235. Second-Year Danish. Danish 106. (4). (FL).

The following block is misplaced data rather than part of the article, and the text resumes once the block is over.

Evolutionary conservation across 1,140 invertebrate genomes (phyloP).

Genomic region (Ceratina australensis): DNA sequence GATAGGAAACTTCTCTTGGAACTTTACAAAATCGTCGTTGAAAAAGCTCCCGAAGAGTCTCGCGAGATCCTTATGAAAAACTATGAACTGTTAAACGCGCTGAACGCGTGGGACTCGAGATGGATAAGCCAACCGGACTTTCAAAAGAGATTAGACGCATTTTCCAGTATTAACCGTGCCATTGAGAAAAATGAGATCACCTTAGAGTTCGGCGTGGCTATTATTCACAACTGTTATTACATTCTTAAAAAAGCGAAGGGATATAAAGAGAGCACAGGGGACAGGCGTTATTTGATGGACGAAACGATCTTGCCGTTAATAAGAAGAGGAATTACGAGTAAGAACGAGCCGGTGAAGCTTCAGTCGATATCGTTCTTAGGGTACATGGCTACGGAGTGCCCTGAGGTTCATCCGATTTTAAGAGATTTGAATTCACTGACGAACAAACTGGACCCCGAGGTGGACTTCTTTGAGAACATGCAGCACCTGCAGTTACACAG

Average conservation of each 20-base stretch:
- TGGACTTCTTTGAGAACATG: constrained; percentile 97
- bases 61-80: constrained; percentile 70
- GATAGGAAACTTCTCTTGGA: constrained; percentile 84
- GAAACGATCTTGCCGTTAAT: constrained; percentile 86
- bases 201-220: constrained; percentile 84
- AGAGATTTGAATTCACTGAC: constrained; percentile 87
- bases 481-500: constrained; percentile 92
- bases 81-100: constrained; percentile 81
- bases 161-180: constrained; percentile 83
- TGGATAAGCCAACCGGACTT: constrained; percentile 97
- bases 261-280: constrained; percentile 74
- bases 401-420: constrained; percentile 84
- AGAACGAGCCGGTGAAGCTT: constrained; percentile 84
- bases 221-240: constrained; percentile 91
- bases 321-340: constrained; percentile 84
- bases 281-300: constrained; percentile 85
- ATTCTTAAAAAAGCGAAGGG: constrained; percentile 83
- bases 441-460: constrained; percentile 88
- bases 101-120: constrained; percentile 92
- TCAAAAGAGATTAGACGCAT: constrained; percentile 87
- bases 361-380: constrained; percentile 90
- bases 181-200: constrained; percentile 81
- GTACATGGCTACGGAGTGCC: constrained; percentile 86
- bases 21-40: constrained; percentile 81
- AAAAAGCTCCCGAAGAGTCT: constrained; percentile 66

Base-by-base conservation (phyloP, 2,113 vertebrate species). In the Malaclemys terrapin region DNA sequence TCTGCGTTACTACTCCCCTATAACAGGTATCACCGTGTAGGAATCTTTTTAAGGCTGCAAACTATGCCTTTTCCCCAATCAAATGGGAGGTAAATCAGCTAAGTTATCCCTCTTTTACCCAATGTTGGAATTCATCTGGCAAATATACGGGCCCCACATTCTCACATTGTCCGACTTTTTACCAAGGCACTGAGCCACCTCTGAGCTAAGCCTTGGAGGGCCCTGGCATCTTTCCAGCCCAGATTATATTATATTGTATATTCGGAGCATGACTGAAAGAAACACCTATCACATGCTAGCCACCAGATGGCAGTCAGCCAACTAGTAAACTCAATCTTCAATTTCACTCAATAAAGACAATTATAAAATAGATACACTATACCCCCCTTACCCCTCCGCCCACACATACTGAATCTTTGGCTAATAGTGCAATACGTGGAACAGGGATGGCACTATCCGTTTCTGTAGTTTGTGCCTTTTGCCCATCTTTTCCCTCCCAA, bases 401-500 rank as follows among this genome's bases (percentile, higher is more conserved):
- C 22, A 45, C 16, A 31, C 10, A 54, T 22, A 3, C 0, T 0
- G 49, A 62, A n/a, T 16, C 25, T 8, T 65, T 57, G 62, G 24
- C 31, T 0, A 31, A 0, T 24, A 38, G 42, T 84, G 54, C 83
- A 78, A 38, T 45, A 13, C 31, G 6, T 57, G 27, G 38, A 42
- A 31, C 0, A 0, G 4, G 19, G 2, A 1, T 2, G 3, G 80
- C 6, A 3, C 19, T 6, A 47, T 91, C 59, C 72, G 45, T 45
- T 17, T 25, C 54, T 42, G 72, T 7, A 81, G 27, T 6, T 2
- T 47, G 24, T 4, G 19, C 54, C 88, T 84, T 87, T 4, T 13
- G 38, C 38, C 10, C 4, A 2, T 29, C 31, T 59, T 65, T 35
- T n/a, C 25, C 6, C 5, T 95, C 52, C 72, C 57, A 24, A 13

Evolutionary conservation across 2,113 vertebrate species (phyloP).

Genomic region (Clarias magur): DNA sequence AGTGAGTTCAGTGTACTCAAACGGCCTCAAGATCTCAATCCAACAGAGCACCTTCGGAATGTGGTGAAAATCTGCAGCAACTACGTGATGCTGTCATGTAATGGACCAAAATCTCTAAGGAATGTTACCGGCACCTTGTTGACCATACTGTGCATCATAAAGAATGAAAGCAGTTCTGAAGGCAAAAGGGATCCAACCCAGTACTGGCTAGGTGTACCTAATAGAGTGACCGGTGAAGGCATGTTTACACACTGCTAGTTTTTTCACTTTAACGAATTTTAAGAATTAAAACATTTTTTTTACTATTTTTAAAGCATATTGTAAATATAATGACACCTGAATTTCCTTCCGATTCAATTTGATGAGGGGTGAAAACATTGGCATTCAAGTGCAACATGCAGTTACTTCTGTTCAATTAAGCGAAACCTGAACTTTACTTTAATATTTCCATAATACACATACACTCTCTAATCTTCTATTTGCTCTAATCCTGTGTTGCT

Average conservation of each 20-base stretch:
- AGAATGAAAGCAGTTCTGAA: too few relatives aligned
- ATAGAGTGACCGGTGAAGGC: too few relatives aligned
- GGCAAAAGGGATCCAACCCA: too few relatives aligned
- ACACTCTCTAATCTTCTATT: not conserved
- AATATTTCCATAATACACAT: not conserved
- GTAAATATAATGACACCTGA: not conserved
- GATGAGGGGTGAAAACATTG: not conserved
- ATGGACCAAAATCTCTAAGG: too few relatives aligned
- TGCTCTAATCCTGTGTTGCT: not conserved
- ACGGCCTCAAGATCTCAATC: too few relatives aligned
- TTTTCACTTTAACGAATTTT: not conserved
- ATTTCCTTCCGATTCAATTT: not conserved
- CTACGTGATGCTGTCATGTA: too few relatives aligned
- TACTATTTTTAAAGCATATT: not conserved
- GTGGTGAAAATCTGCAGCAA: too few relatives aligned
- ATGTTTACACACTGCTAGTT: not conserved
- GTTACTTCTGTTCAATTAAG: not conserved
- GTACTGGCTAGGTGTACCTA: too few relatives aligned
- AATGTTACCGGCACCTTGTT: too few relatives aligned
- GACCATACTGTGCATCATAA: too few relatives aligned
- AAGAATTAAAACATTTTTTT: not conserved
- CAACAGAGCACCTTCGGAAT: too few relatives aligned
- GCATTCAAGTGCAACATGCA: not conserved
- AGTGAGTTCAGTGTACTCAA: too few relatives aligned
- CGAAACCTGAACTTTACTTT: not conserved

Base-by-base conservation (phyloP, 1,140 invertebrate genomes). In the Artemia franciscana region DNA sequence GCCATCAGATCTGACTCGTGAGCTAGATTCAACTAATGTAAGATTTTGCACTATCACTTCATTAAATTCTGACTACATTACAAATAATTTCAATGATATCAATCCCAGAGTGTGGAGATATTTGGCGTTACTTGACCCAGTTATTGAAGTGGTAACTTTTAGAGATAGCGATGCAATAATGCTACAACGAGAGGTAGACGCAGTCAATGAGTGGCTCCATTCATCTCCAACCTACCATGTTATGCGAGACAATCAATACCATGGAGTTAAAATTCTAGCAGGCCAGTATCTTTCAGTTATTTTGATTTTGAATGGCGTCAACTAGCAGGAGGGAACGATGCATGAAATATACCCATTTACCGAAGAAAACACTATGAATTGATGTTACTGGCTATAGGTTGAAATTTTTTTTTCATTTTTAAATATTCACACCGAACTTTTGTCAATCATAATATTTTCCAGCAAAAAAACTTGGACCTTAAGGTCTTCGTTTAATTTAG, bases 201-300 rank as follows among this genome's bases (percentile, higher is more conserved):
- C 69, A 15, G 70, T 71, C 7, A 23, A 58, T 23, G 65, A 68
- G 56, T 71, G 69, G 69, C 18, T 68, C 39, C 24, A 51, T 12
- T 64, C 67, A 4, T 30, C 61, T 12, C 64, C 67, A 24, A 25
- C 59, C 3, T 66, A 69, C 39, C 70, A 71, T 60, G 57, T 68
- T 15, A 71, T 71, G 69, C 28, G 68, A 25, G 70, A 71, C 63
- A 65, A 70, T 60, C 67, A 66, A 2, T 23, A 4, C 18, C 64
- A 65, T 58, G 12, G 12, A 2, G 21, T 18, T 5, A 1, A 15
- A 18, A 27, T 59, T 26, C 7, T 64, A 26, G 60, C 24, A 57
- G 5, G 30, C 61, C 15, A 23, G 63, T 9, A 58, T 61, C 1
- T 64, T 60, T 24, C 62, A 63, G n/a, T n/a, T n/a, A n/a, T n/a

The purposes of this course are 1) to develop the speaking, listening, reading and writing skills acquired through Danish 105/106 or the equivalent, and 2) to provide insight into Danish history, literature and culture. Instruction will be based on a Danish TV- series spanning the years 1929-1947. This series, although fictitious in character, provides the student with a good understanding of the factors that helped shape the Danish society of today. Students are required to attend the weekly video-showings (W 10-12) outside the class periods. The course pack material will comprise a wide selection of texts dealing with the period, i.e., history, literature and contemporary articles from newspapers and magazines. Course grade is based on class participation, homework (translation exercises, composition, grammar) and four tests, including midterm and final exam. In addition, each student reads a book on his/her own and submits a short report toward the end of the term. Students needing Danish 105 and 106, or the equivalent, for entry into this course can meet this requirement by passing an examination to be given by the instructor, who is a native speaker from Denmark. (Hurop)